furniture over a higher-end competitor’s similarly designed piece of
furniture. Again, in the absence of a patent, the retailer must remember not
to attempt to deceive consumers regarding the source.
When in doubt about copying furniture product designs, it is always best to
consult with an intellectual property attorney to decide on an appropriate
plan of action and minimize the risk of liability.
Copying Functional Designs
If you see a new design that affects the way the furniture operates or looks,
you are generally okay and encouraged to incorporate that design into your
products. Functional aspects of furniture are not protected by trade dress or
copyright. While you cannot protect them yourself, the law promotes
reproduction to foster marketplace competition. Using other furniture’s
functional aspects can enhance your designs and keep you out of legal trouble.
Functionality can be hard to define in practice. One type of functionality can
be thought of as the parts of furniture products needed for them to be used
properly. This definition may include chair legs, a lampshade or a table top.
Even a piece of furniture’s aesthetics can be functional depending on
the reason for its looks. If the aesthetic design of a product is itself the
“mark” that a company is trying to claim protection for, then
trade dress law—concerned only with source identification—will not
provide any legal protection. The reasoning for not extending trade dress
protection to aesthetic product features applies when the right to use those
features would place competitors at a significant non-reputation-related
disadvantage. Consumers of furniture, like fashion, deserve to purchase
aesthetically pleasing products from various manufacturers and brands.
Marketplace competition supports this notion and provides consumers with
options. Keeping this in mind, you can reuse someone else’s
aesthetically functional designs for furniture in most situations when doing
so relates primarily to design aesthetics, not source identification.
Role of Patents
DON’T copy furniture designs that are covered by a patent. While this
protection is rare, a patent will fully protect the furniture and its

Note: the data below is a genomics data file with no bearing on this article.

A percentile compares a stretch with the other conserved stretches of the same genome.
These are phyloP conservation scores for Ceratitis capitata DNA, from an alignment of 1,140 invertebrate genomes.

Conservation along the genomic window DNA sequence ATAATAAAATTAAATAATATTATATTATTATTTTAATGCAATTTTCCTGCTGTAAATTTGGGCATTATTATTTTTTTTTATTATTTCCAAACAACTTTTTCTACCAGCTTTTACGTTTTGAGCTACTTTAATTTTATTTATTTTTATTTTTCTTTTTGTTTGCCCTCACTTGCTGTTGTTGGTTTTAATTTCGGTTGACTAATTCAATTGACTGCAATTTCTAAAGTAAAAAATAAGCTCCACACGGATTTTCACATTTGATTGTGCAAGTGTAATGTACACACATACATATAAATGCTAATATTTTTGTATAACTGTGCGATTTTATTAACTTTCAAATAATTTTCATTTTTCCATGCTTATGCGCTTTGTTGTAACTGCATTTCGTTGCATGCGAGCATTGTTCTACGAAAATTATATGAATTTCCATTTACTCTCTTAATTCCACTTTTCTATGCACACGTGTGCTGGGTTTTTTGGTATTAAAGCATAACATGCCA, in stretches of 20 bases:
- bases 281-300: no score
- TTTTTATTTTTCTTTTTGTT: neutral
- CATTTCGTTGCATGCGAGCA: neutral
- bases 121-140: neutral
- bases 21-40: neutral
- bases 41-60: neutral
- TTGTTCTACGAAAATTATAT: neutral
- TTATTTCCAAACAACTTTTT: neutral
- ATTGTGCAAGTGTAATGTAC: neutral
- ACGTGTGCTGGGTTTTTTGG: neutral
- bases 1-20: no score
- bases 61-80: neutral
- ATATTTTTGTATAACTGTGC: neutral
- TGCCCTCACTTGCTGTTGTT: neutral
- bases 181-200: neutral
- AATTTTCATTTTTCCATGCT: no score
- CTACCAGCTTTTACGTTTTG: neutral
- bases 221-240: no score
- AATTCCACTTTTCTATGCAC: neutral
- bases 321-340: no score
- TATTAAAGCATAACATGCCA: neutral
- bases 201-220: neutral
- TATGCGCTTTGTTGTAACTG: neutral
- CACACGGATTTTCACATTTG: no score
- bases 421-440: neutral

ornamental or useful features. Therefore, if you plan to copy a design, it is
important to do a quick search to make sure that the design or configuration
is not covered by a patent.
The purpose of a patent is to protect new and useful inventions. They can be
used to protect new furniture designs if they meet these criteria. In
addition, design patents can protect the overall configuration or look of
furniture. However, this expansive protection is limited. For utility patents
(ones that cover useful features), the coverage is 20 years from the filing
date of the original application. A design patent has a time frame of 15 years
from the date of grant. It is important to keep this in mind while searching
because a patent may have already expired. As previously mentioned, patents
are difficult to obtain. In addition to requiring a novel concept, obtaining a
patent is expensive and takes a significant amount of time. For instance, the
USPTO’s website indicates that the average time to obtain a design
patent is around 21 months.
Before implementing a new feature into your furniture, running a quick patent
search can save you from a later headache. More likely than not, there will be
no patent coverage. Nevertheless, it is better to be sure than to find
yourself in a legal battle. The quickest way to check is to run a quick
internet search somewhere like Google Patents.
The last form of protection you can try to implement is copyright protection.
Copyright law protects original design features that are conceptually